Career Fair

During the week of Sept. 14, the University of Louisiana at Lafayette will be hosting a completely virtual career fair for the first time in order to adhere to social distancing guidelines.

Under normal circumstances, the career fair involves physical interaction with students and potential employers. Usually, the Office of Career Services encourages students to sport their most professional attire. However, the upcoming career fair looks quite different.

Originally, it was supposed that a limited contact job fair might be the best course of action in this pandemic. In this case, the only change at the fair would be additional space between attendees along with a mask requirement. Howbeit, the university took the safety one step further by moving the entire event online.

The university will connect students with potential employers through Handshake, an online job-searching platform targeted to college students.

Even though this online transition largely came to be because of the COVID-19 crisis, there are some advantages to hosting it online.

“What we’re sharing via Handshake, students can participate from anywhere, so they don’t have to be on campus. So now we’re able to offer this experience to a lot of our online students who may not have had access before,” Amy Chauvin, associate director of the Office of Career Services, explained.

The fair will be split into three days for different job areas: the STEM fair on Monday, Sept. 14; the business, government, and non-profit fair on Thursday, Sept. 17; and the nursing and allied health fair on Friday, Sept. 18.

Through Handshake, students can sign up for 30-minute group sessions or 10-minute, one-on-one sessions with employers. They can also choose to do it over a video, audio or text chat.

Chauvin said, due to its advantages, she could even see the university hosting digital fairs under normal circumstances.

“You don’t have to stand in line to talk to recruiters,” Chauvin said. “So, a lot of times our highly requested recruiters have long lines and sometimes students don't have time to wait in those lines between classes if they attend the fair, so they’re able to actually schedule time ahead of the fair to actually visit with those recruiters.”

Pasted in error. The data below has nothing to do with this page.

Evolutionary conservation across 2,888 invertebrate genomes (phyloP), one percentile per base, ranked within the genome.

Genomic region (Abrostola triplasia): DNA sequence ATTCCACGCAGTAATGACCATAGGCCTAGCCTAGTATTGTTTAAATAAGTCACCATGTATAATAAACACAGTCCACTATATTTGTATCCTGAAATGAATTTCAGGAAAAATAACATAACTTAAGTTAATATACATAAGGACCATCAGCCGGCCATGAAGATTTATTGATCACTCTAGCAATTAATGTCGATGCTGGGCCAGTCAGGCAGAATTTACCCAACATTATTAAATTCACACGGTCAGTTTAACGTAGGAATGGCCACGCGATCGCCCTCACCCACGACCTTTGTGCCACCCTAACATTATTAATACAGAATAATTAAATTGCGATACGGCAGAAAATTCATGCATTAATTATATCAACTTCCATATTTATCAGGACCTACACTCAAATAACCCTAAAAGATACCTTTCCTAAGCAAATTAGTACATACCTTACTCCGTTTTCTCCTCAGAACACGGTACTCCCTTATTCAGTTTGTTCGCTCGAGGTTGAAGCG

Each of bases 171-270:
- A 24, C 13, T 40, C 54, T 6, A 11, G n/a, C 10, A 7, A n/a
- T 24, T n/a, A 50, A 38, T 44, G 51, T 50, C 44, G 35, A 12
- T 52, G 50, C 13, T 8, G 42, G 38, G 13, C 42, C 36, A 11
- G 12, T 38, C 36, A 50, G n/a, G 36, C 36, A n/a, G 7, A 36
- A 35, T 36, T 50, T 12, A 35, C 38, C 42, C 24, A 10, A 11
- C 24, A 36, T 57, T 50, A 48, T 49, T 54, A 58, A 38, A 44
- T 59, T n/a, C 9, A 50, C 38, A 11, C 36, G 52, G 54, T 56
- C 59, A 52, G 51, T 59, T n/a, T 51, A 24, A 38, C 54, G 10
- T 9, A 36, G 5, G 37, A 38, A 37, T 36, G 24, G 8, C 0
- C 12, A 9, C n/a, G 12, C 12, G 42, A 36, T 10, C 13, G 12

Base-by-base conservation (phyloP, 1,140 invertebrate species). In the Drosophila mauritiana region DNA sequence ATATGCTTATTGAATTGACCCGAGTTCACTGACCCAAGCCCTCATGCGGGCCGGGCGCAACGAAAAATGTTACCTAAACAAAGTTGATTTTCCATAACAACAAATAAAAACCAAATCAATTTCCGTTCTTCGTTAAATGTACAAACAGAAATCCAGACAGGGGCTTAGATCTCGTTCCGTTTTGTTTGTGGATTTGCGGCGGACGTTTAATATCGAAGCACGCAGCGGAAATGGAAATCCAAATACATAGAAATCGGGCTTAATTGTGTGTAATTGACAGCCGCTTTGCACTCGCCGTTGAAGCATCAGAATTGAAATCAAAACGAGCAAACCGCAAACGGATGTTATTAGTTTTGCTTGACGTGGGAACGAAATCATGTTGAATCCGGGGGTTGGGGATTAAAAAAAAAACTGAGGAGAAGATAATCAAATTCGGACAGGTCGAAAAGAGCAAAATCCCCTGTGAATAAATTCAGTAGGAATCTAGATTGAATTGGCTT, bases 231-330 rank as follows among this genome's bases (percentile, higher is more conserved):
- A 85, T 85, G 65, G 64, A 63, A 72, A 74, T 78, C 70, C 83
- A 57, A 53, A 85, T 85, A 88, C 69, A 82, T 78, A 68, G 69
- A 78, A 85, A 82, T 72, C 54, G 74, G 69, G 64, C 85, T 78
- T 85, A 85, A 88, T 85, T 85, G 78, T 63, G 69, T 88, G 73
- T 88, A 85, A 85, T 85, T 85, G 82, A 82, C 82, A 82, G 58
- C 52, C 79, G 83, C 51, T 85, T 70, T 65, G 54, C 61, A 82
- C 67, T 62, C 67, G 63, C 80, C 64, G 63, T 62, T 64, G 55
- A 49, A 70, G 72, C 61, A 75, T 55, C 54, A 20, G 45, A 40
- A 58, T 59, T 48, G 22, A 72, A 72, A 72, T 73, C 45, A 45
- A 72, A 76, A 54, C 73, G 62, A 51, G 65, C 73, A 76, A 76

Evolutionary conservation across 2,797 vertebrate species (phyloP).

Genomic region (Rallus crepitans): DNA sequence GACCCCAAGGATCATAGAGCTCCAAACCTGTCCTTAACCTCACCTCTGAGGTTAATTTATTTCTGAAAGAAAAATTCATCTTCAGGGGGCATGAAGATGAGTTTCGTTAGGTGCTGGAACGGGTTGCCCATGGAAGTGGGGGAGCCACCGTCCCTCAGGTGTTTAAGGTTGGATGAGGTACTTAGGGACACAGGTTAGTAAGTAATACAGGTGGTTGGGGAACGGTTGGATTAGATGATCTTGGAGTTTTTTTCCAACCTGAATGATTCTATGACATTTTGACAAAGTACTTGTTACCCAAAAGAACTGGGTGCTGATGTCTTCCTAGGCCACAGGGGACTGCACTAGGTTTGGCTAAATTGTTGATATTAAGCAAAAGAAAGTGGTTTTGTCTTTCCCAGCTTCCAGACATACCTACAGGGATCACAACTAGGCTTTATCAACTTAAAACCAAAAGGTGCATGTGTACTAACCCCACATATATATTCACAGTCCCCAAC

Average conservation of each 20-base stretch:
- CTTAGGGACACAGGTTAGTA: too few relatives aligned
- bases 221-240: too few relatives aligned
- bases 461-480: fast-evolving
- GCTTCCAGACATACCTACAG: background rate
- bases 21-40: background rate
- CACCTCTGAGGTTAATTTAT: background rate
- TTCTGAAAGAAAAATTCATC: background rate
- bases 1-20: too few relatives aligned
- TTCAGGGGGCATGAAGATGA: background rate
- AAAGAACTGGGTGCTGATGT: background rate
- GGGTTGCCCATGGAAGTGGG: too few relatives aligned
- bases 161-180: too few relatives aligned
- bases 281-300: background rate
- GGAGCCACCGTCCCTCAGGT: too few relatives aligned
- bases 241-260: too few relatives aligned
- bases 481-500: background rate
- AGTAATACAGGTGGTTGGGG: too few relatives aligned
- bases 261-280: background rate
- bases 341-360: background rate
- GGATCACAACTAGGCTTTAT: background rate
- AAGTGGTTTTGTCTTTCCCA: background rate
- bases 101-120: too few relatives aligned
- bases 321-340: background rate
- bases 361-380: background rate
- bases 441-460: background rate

These benefits also hold for recruiters. Some recruiters are able to participate in the fair now who may not have been able to in the past due to travel costs and time restraints.

There will be fewer recruiters participating in the fair, however. In the past, the fair has boasted between 100 and 120 total recruiters, whereas 52 total recruiters had registered for the upcoming event at the time of speaking. According to Chauvin, this reduction was due to the pandemic’s effects on the economy.

One UL Lafayette student, Julia Aucoin, had expressed these concerns about this outcome.

“Honestly, I want to see how job markets are changing from COVID,” she said.

Career Services will be offering several options to prepare students for the fair. One of these options will be a mock fair on Sept. 9, so students can get the feel of an online fair. More information on the pre-fair preparations can be found on Handshake.

UL Lafayette’s annual career fair typically presents an opportunity for liberal arts, business and nursing to expand their knowledge of their field outside of college. However, the job fair is open to majors in every field.

Environmental science major Lauren Bordelon had expressed interest in the career fair to gain exposure to the professional world.

“I hope to get more insight into interview etiquette,” she expressed. “...rather than hopping around applying at random places.”

In addition to the career fair, recruiters will be able to rent out interview rooms or set up tables in the Student Union during the Fall semester. The interview rooms are also available to students, should they need a space for online or over-the-phone interviews. These requests will also go through Handshake.

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